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The Vancouver Intravenous Drug Users Study (VIDUS) is a long-running study of HIV-negative people who inject drugs, aiming to understand the natural history of injection drug use and inform the development of health policies and interfections.


V-DUS incorporates two long standing cohorts:

  • The Vancouver Injection Drug Users Study (VIDUS) = HIV negative adults who use injection drugs
  • At-Risk Youth Study (ARYS) = Street involved youth ages 14-26 who use drugs

These cohorts were combined in 2014 and permit longitudinal analyses of the natural history of drug use.


  • To examine the impact of prescription opioid misuse on injecting initiation and cessation, risk behaviors for HIV and other viruses, and non-fatal and fatal overdose in a setting with an active heroin market
  • To characterize early injecting careers, with a focus on the individual and social-structural factors that shape initiation, risk behaviors for HIV and other viruses, early cessation, and sustained injecting
  • To characterize established injecting careers, with a focus on the individual and social-structural and environmental factors that shape cessation of and relapse into injecting, morbidity and mortality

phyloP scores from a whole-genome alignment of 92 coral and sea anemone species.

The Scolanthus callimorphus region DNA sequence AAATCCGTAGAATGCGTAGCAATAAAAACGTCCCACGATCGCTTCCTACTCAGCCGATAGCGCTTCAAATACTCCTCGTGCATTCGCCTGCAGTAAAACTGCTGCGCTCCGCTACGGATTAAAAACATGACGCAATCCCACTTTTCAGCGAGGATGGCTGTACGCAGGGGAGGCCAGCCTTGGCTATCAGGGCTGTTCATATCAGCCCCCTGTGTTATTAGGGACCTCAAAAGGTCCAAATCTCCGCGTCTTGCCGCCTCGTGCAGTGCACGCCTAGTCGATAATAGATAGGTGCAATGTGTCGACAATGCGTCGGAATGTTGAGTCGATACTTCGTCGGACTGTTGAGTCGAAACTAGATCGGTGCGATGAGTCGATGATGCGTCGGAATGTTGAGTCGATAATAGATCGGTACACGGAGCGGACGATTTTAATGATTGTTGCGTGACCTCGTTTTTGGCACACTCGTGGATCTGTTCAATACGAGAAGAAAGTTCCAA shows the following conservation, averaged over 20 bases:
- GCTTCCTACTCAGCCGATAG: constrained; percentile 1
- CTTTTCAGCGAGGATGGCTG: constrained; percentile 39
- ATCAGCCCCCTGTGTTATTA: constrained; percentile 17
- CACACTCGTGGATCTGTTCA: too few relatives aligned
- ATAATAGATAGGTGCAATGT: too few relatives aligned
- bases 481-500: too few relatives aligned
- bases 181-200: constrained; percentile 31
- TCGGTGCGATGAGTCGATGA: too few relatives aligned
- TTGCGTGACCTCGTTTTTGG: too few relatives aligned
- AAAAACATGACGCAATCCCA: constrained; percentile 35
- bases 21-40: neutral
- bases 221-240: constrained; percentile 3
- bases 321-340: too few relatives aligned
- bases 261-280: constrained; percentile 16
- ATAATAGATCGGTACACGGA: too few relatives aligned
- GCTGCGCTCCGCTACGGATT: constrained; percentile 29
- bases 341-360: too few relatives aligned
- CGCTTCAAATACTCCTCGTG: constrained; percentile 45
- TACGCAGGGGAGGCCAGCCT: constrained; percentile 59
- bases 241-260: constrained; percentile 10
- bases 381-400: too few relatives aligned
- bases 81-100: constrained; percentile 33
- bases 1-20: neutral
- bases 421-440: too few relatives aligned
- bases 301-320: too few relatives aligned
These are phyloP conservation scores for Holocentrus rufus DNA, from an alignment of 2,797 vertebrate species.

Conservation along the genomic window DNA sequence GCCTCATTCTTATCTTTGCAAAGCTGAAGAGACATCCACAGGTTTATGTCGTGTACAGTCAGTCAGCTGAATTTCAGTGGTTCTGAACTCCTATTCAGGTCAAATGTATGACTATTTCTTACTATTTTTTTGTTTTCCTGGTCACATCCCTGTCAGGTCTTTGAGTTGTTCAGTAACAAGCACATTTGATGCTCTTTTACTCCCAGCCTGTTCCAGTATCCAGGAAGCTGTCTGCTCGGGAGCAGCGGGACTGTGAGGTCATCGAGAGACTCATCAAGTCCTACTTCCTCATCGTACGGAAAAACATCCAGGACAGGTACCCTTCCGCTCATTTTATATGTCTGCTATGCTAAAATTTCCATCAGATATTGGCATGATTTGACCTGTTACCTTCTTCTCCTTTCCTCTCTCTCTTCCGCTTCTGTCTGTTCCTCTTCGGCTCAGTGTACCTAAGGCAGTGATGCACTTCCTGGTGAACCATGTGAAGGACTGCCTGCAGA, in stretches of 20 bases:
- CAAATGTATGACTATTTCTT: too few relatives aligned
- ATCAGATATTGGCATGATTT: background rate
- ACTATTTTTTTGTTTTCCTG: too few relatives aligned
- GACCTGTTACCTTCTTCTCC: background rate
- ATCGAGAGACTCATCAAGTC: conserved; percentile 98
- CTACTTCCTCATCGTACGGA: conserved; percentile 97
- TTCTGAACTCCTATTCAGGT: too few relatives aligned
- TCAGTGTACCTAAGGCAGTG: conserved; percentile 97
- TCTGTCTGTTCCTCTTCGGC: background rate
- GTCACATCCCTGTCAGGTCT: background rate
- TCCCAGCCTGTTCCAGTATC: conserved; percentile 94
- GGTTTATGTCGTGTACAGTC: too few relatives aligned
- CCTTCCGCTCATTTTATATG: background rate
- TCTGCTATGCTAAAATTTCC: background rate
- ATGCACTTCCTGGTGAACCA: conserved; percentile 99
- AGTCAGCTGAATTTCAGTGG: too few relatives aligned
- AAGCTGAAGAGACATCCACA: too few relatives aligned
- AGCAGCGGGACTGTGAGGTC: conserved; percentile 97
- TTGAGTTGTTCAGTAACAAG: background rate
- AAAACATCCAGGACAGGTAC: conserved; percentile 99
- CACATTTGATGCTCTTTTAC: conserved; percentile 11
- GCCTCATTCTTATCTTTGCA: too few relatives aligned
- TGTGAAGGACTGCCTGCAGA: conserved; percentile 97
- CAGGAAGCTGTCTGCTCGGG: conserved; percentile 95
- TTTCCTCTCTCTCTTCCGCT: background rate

• To continue to collect data that facilitate comparisons between HIV-positive and HIV-negative PWID in analyses that examine health service use, morbidity, and mortality.

Current Research

Fentanyl, Non-medical PO use, and Overdose

  • High levels of exposure to fentanyl (Hayashi et al., DAD 2018)
  • Non-medical PO use associated with injection initiation (DeBeck et al., IJDP 2016)
  • Initiation into PO use not associated with reduced heroin use (Lake et al., DAD 2016)
  • PO and heroin injection associated with significant increase in overdose risk (Lake et al., DAD 2015); HIV status not associated with overdose risk (Escudero at al., Addict Behav 2016)

Substance use treatment

  • Documented that MMT is protective against HCV infection (Nolan et al., Addiction 2014) and associated with better engagement in HCV care among HCV-positive PWID (Ti et al., PLOS ONE 2018)
  • Demonstrated that difficulty accessing addiction treatment independently predicts subsequent initiation into injection among young substance users (DeBeck et al., SATPP 2016)

Natural History of drug use

  • Characterizing injection initiation (Hadland et al., JAH 2012; Feng et al., JAH 2013)
  • Characterizing injection cessation (Ti et al., DAD 2014; Hadland et al., JAH 2017)
  • Documented declining mortality among HIV positive substance users during Seek, Test, Treat, Retain initiatives (Hayashi et al., JID 2017)

More Information